An instance of a non-static inner class belongs to an instance of its enclosing class; it has a reference to the instance of its enclosing class that it belongs to. The following example demonstrates that.

As you can see, the Inner objects are created in the context of a specific Example object, and they can access the name member variable of the Example object that they belong to.

If it would be possible to add a static member variable to Inner, then it would be unclear what exactly this means. Should it mean that there is only one instance of that variable for all Inner classes, no matter what Example object they belong to? Or should it mean that there is one instance of that variable per Example object, which is shared between all Inner objects that are for the same Example object?

To avoid this ambiguity, the designers of the Java language decided that it should not be possible to have static members in a non-static inner class.
 
Campbell Ritchie
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Thank you, Jesper
 
Abhra Kar
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nice explanation Jesper

But I am not so sure how constants(Static final) will help this.Please explain regarding that point of view or refer me some link where I will get good ideas about java constants
(static final).


Thanks
Abhra
 
Abhra Kar
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And also why this static final m() is giving error.
 
Java Horns
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Abhra Kar wrote:

Within inner class static final variable(Line 1) is not giving any error but static final method(Line 2) is giving error --- why ?
If we make it as static inner class then Line 2 is not showing any error --- why?


Well, one plain reason is you can't use static in non-static. Second being, Inner class can have only compile-time constants. Hence you can use final static variables.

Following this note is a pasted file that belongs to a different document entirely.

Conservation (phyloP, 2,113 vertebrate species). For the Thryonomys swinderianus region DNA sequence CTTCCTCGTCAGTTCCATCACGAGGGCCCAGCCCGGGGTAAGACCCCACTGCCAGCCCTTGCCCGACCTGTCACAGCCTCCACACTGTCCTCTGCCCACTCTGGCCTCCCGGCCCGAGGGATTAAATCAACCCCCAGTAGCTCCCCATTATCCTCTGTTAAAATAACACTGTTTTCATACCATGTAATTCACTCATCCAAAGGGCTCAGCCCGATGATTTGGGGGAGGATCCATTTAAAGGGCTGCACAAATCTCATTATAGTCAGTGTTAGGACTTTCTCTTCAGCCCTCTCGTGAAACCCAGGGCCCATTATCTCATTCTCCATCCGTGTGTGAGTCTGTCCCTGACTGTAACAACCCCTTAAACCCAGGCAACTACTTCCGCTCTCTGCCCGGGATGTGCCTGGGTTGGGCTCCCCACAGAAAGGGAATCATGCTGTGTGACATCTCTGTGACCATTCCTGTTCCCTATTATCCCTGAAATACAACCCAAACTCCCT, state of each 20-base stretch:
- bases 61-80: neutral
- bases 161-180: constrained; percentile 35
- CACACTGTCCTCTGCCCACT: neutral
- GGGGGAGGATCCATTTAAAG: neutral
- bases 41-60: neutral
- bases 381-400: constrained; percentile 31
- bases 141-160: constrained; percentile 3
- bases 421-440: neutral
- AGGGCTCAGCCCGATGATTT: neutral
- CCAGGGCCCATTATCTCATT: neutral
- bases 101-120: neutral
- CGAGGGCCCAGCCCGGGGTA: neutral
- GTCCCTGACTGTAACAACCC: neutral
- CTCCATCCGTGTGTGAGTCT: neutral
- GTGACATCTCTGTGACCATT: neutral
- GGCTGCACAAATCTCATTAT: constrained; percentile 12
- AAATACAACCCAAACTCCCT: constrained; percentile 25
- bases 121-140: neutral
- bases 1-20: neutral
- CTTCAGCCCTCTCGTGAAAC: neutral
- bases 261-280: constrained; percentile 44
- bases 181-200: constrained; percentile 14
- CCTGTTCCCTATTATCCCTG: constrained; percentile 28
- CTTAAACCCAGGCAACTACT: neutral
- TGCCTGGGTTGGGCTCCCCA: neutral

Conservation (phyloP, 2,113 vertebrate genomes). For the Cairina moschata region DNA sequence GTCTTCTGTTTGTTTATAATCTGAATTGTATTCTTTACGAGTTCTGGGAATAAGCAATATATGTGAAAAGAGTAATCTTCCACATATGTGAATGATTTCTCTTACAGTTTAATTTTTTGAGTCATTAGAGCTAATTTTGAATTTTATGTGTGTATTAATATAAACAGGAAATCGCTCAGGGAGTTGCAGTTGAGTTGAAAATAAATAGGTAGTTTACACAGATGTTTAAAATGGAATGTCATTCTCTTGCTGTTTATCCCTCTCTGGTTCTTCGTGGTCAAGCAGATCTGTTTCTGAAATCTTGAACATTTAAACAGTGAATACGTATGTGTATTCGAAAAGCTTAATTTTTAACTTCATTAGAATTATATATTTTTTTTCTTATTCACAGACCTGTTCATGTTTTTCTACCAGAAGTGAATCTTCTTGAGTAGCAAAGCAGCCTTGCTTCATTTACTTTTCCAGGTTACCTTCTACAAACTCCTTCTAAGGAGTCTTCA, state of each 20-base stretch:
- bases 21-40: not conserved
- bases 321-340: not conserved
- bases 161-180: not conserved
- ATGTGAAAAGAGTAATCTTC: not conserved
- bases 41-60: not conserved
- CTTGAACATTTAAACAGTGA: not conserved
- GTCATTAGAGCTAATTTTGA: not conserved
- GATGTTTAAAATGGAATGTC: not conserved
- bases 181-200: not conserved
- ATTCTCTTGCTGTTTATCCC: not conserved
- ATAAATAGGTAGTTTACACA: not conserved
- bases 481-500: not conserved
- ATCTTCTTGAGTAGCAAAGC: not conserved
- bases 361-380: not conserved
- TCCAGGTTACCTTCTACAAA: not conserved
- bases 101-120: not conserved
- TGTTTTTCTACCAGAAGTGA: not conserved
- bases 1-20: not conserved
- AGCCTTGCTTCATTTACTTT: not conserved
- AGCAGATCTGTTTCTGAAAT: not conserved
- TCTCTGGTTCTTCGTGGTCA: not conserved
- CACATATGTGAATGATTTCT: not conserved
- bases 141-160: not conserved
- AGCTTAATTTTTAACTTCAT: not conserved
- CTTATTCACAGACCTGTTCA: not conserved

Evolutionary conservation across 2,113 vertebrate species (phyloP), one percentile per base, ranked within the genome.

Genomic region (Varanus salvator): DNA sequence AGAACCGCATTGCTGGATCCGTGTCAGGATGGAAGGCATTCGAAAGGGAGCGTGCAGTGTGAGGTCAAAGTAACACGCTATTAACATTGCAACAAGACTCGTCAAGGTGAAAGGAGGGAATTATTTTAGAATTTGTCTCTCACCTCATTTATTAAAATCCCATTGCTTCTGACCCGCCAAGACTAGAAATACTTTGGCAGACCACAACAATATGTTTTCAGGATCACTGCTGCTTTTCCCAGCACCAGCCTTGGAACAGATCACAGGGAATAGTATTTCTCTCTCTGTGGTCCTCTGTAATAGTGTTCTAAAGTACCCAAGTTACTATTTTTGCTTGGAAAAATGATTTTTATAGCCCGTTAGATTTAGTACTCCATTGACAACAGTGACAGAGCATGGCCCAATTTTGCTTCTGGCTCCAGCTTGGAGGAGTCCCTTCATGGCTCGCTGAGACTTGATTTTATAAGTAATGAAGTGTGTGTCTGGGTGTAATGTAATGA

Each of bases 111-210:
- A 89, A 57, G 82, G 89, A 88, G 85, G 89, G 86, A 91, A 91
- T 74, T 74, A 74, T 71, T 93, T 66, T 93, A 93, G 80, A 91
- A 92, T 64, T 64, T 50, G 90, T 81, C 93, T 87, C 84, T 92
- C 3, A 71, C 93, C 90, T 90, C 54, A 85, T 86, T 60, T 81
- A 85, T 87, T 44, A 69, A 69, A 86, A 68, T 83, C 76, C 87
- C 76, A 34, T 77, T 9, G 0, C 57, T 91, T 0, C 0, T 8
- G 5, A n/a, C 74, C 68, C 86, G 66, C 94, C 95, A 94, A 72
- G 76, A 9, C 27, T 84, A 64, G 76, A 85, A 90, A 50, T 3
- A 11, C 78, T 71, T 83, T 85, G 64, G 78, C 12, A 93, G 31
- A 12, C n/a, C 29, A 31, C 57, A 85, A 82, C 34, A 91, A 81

final static int i = 5; //allowed
static final void m() {} //not allowed, because it cannot be considered as a compile-time constant.
Go for static inner class if you want to 'i' and 'm' to be static or final or both.
 
Joe Bishara
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Abhra Kar wrote:nice explanation Jesper

But I am not so sure how constants(Static final) will help this.

WHY CAN’T AN INNER CLASS DECLARE A NON-FINAL STATIC FIELD
A non-final static field is not associated with a specific instance, however, an inner class is associated with a specific instance. For this reason, declaring a non-final static field in an inner class is contradictory.

WHY CAN’T AN INNER CLASS DECLARE A FINAL OR NON-FINAL STATIC METHOD
Same explanation. A static method is not associated with a specific instance and therefore, is not passed an implicit this reference.

WHY CAN AN INNER CLASS DECLARE A FINAL STATIC FIELD
A final static field is not associated with a specific instance, however, an instance has a sense of ownership of the field i.e. it has its own “virtual copy” of the field and that “virtual copy” cannot be modified by another instance.
 
Abhra Kar
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Many Thanks Joe for the explanation